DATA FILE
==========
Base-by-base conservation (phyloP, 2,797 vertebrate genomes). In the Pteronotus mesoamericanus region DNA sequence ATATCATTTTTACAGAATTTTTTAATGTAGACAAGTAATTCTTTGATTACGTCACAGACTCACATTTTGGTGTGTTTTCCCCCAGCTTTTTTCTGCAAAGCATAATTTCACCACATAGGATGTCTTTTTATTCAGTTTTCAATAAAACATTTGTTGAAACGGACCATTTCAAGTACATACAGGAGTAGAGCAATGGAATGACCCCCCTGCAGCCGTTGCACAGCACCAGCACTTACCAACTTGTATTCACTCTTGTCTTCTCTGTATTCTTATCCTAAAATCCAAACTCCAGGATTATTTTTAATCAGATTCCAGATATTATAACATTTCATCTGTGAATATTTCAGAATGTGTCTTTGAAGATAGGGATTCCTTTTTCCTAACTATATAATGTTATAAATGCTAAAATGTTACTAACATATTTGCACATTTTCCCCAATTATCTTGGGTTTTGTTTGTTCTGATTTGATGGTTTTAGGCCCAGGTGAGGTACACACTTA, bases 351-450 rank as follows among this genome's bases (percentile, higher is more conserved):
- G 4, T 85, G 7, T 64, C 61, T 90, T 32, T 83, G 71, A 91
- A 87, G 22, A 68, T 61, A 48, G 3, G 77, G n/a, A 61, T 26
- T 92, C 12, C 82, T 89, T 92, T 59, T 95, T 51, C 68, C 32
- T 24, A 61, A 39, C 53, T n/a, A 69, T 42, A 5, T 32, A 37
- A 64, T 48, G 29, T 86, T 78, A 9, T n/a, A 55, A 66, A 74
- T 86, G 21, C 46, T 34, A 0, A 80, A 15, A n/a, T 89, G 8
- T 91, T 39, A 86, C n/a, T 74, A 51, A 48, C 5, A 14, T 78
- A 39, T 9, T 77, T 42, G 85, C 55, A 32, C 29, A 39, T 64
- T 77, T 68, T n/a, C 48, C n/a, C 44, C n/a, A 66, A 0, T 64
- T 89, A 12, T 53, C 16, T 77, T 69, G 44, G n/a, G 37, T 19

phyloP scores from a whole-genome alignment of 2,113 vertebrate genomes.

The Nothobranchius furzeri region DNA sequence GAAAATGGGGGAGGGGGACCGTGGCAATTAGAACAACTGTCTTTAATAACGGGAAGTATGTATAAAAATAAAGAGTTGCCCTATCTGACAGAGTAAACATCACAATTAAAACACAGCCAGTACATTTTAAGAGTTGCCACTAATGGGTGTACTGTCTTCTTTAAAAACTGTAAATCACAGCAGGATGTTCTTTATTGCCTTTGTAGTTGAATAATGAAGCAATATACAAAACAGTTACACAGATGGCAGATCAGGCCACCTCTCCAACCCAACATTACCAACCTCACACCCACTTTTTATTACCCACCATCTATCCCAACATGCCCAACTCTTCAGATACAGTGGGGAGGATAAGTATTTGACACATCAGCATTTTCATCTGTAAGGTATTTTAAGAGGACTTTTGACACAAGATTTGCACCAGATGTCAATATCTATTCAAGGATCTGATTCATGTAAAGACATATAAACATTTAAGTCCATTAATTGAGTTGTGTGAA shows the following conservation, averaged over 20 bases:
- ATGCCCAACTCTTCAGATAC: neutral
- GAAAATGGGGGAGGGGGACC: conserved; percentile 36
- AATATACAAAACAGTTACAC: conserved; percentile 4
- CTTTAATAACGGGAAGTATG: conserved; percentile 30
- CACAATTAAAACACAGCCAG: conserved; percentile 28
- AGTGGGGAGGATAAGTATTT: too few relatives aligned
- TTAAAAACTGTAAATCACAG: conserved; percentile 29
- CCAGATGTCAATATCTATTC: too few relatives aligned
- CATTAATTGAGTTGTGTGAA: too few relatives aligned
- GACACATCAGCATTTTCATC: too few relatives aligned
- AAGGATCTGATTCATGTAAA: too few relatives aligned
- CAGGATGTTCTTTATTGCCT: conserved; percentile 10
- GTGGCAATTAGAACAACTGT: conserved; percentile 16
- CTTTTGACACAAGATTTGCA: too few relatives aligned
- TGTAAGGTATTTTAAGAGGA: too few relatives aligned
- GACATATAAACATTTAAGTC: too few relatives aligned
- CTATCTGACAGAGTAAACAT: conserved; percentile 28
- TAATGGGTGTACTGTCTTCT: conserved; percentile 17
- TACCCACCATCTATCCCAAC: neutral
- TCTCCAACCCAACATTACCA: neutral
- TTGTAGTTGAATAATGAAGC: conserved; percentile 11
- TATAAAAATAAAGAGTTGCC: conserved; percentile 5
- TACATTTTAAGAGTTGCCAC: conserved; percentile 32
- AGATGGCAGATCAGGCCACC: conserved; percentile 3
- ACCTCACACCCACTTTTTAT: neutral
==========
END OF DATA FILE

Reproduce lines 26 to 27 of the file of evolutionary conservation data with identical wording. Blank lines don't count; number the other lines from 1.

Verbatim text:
- GTGGCAATTAGAACAACTGT: conserved; percentile 16
- CTTTTGACACAAGATTTGCA: too few relatives aligned